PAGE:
Social Media Influencer Economics

How you manage your influence today will totally affect your ability to influence tomorrow.

David Bowie

In 1997, the musician David Bowie created an entirely new category of financial security. To buy out other owners of his recordings, Bowie sold “Bowie Bonds,” bonds that securitized the royalties from the 25 albums he released before 1990.
 
Before Bowie Bonds, securities usually were backed by a tangible asset like a company or a house. Bowie Bonds were a breakthrough financial product because they used intellectual property as the basis for a security. Prudential Financial bought Bowie Bonds for a whopping US$55 million!
 
If you’re reading this, you probably are wondering what Bowie Bonds have to do with social media. The connection is economics. Like musicians, social media influencers create assets. So, why think about influencers in terms of economic assets? To generate, in a word, value. Maybe not as much as David Bowie and his Bowie Bonds, but value, nonetheless.

Social media influencers who rely on one or two high-paying publishers for their content may earn more for a few months, but at the expense of fans and engagement.

Economics has important lessons for social media influencers who want to increase the value of their activity. Net Present Value, or NPV, is one method economists use to calculate value. The nerds out there can learn the details of NPV here. Suffice it to say, NPV serves as a useful construct to estimate and increase influencer value.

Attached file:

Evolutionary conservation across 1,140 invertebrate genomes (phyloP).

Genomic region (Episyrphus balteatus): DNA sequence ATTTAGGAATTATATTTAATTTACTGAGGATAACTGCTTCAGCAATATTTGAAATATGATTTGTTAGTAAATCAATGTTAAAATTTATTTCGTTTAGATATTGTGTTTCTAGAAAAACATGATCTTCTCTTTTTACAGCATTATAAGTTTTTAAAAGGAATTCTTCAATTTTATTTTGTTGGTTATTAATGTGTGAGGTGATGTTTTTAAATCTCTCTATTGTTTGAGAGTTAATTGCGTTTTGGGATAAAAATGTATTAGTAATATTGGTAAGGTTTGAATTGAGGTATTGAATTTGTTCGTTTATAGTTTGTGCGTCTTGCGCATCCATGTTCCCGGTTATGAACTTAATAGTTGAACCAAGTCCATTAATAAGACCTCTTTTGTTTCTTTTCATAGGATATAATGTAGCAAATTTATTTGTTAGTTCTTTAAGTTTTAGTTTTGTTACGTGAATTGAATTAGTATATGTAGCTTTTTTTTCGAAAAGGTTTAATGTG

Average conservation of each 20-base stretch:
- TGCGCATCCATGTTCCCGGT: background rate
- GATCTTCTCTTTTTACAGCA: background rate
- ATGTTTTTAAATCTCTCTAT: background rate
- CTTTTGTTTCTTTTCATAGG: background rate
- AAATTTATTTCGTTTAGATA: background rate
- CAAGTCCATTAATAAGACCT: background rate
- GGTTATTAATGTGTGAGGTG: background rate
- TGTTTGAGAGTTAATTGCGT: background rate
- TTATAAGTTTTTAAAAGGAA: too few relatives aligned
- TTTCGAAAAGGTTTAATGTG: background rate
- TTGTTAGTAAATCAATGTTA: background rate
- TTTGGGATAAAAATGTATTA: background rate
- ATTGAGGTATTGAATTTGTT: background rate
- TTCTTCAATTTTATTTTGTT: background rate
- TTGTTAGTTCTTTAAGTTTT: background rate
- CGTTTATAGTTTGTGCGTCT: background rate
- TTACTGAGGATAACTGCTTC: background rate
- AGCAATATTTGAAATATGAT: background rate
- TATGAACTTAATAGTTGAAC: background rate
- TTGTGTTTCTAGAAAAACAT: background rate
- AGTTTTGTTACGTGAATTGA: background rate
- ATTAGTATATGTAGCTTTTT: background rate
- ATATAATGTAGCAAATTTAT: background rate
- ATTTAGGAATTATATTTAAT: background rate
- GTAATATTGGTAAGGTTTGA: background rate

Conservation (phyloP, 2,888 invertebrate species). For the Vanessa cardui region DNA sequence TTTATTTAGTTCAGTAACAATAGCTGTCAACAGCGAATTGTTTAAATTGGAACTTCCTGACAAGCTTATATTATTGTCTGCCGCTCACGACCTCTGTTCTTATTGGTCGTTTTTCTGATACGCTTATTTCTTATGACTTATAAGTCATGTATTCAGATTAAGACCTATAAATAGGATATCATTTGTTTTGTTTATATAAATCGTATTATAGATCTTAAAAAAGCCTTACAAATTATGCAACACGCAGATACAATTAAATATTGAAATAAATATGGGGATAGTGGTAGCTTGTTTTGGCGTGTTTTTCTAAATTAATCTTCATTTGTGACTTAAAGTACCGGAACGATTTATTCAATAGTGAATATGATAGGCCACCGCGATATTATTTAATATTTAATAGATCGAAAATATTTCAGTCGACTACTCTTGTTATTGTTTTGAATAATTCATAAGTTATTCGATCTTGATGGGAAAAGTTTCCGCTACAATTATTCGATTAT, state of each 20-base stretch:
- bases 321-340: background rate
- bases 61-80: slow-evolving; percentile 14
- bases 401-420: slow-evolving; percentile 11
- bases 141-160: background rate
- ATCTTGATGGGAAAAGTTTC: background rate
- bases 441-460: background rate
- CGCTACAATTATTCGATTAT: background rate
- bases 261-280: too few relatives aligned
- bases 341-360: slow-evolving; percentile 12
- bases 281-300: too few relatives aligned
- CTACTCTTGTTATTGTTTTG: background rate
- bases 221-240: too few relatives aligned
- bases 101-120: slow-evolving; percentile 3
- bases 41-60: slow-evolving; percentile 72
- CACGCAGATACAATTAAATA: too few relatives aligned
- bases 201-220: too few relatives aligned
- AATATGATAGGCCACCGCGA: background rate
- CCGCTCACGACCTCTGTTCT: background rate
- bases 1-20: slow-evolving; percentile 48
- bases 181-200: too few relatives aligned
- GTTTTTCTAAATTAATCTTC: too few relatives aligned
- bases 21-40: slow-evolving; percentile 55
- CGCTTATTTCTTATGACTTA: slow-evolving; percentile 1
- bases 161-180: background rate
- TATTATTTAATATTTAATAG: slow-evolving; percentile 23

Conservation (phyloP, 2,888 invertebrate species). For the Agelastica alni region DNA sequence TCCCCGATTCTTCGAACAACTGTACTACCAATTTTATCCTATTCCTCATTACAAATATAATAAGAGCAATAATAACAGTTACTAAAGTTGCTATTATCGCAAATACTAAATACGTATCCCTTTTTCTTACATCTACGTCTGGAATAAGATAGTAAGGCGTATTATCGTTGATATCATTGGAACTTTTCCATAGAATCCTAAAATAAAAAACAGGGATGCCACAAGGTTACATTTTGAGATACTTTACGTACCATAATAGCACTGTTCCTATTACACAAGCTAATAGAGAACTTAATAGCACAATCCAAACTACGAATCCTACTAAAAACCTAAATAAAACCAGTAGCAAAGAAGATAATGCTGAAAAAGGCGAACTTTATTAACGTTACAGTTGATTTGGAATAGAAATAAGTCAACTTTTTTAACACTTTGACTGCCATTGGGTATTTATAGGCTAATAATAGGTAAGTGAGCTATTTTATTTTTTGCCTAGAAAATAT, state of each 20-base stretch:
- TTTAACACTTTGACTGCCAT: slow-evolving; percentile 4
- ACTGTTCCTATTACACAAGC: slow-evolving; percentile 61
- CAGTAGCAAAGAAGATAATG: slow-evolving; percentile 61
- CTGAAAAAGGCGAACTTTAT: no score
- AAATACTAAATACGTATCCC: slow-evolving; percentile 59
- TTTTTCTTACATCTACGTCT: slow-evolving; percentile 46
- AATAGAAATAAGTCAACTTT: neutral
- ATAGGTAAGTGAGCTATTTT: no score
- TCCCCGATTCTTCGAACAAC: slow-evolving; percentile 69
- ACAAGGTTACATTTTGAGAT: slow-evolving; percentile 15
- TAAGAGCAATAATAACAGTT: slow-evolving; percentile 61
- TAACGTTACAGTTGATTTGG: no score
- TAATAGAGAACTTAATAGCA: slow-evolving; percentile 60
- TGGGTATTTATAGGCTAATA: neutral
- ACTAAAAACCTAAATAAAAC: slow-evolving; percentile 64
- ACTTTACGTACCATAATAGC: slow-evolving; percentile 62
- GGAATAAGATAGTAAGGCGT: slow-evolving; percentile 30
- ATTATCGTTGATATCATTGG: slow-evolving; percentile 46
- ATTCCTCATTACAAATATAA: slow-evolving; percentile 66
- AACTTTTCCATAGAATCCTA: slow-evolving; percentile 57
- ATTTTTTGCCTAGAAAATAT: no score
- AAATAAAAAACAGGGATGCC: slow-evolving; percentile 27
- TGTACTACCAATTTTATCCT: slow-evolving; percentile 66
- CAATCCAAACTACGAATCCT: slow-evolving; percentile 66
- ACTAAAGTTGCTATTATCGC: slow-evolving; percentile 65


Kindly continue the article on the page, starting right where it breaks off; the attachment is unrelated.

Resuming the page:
NPV teaches two things. First, an asset (like a social media fanbase) is more valuable the more it earns per paycheck. Second, an asset is more valuable the longer it earns paychecks. That may seem obvious, but it has important implications for how social media influencers generate value.

To increase future paychecks, influencers typically grow their audiences and increase audience engagement. This enhances their value to partners willing to pay for audience access. They also can improve the efficiency with which they realize value from their audience.
 
With a content service like Contempo, for instance, influencers share articles on social media that not only increase fan engagement but also provide revenue-sharing income from the traffic generated to publishers. Even better, a growing base of increasingly engaged fans can open up valuable opportunities for paid sponsorships and brand collaborations.
 
To increase the predictability of each future paycheck, influencers must remove luck from the equation. An asset with regular, predictable earnings is worth more than an asset with irregular, unpredictable earnings. That’s why earning $12,000 during one random month in a year is less valuable than earning $1,000 every month during the same year. A social media influencer who has mastered the art of repeatable audience monetization has more value than an influencer who gambles on a lucky, one-off deal.

Perhaps the trickiest part of increasing an influencer’s NPV is extending earnings as far into the future as possible. The entertainment business uses the term “one hit wonder” to describe an artist who has a smash hit and then vanishes from the scene. The advantage of a one hit wonder is that the NPV is quick to calculate because there are no future payments in the equation. The disadvantage is that there are no future payments in the equation.